When early yesterday morning I told my kids that we’d be wearing purple that day, Spunk wanted nothing of it.
“But it’s for a good cause,” I explained. “It means we’re taking a stand against bullying.”
He shrugged, unmoved by any political campaign, even if it might be a good investment in his future; he is going to junior high eventually.
My youngest offspring expounded on his position. a) He doesn’t own a purple shirt, and b) he hates the color. Logical, rational and sound reasoning. Six might be a little young to lead a freedom march.
As Spunk went about his business of selecting a long-sleeved gray T, I could hear Sport badgering him from the kitchen. “EVERYone’s going to be wearing purple, Zack. In fact, you might be bullied for not wearing purple. It means you don’t care about other people and that you think bullying is cool!” His intonation increased with each passing syllable. By the time I reached Spunk’s bedroom, Sport and his younger brother were circling each other like sickly sumo wrestlers.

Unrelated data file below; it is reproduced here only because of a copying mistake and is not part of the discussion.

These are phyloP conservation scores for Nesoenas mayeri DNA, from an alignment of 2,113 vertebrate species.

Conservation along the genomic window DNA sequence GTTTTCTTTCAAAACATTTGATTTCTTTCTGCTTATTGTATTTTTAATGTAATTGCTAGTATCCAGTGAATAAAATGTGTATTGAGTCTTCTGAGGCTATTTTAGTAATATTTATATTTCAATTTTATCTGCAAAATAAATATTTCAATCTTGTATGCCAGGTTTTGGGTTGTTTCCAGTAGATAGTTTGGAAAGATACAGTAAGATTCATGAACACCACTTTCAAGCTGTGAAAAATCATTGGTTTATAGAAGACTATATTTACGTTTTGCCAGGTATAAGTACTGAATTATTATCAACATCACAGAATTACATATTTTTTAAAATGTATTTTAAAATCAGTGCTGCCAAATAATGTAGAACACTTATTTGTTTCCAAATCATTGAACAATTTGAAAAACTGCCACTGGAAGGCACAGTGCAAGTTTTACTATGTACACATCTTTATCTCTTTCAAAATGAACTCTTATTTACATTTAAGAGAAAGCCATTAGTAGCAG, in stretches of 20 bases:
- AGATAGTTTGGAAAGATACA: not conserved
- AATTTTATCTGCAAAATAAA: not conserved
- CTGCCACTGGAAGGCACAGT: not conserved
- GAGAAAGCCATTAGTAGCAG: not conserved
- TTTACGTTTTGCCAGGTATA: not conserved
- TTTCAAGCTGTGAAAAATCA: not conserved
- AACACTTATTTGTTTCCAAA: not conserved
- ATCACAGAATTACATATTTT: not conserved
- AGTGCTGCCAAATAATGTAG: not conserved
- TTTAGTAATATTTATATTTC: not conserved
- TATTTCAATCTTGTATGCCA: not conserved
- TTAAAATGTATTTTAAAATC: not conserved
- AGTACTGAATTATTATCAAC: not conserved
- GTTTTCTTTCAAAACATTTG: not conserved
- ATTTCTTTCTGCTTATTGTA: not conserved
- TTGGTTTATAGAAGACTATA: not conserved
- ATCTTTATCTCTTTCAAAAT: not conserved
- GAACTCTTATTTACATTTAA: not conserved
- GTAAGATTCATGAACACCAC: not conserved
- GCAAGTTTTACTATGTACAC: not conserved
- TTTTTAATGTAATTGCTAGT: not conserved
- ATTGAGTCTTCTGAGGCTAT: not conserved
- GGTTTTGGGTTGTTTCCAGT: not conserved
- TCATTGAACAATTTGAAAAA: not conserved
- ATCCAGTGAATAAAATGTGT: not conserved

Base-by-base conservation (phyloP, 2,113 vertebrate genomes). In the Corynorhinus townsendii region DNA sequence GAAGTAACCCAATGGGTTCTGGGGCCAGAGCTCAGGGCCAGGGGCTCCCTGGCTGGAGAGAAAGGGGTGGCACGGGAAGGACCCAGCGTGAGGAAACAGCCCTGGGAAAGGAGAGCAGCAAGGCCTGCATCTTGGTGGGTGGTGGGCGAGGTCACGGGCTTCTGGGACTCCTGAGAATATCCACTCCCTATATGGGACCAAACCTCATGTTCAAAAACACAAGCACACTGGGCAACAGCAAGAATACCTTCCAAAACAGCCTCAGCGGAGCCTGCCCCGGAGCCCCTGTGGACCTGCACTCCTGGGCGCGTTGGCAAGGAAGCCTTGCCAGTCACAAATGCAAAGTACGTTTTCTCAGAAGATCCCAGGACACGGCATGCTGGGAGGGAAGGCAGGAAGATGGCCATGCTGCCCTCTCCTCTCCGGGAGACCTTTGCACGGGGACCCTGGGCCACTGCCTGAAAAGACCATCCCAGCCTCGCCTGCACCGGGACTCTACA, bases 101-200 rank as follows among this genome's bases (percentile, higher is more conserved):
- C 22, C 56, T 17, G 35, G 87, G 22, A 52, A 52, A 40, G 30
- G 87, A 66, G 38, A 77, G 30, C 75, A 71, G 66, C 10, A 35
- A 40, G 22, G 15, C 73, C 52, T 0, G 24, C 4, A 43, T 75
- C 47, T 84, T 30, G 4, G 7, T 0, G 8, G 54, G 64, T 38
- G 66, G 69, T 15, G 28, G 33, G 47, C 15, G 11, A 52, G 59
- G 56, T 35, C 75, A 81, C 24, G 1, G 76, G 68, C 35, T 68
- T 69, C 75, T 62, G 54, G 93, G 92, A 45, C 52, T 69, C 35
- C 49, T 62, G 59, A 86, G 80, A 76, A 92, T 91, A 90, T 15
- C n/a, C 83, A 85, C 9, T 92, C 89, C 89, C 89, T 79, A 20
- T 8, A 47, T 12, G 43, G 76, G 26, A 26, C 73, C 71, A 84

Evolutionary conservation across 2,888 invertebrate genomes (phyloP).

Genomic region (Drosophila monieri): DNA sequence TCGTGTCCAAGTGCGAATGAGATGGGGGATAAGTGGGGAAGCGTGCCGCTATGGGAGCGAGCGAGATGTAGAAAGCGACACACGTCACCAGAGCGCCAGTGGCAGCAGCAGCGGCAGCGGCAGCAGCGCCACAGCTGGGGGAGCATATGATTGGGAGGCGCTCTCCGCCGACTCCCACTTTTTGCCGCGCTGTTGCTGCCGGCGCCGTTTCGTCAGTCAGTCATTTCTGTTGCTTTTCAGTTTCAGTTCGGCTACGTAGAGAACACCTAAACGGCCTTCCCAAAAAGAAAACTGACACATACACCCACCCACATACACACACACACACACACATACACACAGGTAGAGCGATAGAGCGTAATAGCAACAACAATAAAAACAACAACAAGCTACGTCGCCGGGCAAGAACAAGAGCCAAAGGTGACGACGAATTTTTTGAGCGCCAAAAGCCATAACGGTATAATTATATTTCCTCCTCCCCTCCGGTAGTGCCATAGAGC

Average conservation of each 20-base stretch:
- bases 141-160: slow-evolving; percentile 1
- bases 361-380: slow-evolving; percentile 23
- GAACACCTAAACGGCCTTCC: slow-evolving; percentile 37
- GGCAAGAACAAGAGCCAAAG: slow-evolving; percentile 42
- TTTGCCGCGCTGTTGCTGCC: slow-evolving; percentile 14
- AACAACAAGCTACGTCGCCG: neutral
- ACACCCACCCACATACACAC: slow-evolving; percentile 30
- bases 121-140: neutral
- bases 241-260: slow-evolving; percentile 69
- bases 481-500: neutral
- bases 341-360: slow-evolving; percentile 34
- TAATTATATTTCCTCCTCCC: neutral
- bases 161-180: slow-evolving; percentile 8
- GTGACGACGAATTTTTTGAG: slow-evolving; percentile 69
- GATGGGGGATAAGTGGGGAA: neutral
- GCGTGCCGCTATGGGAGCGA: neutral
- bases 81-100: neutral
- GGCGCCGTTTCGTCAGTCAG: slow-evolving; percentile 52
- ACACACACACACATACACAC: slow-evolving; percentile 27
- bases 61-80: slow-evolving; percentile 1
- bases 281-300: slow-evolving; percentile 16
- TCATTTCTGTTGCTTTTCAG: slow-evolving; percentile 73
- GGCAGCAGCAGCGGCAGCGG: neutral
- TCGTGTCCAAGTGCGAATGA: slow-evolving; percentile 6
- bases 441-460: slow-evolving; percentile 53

“Sport,” I said. “Are you trying to bully your brother into wearing purple?”
His eyebrows rose in protest, and then, somewhat sheepishly, they fell and hovered at the cusp of his brow, as if contemplating the plunge that would take them to the spot where Kaleb now burned a hole through the carpet with his eyes. “I guess.”
“Let’s let Spunk choose to wear whatever color he wants today, and maybe he’ll want to change the world with you tomorrow.”
As I watched my two boys work through the power of their own emotions, I realized that while bullying is always wrong, it’s a slippery slope from activist to bruiser, regardless of the cause. So whether the Belknap family wears purple, red, white, blue or gray, we’re against bullying to the extent that we won’t even tolerate the bullying of the bullies themselves (or those who choose to wear long-sleeved gray Ts).
We’re also against telemarketing, deforestation and goat cheese in to particular order.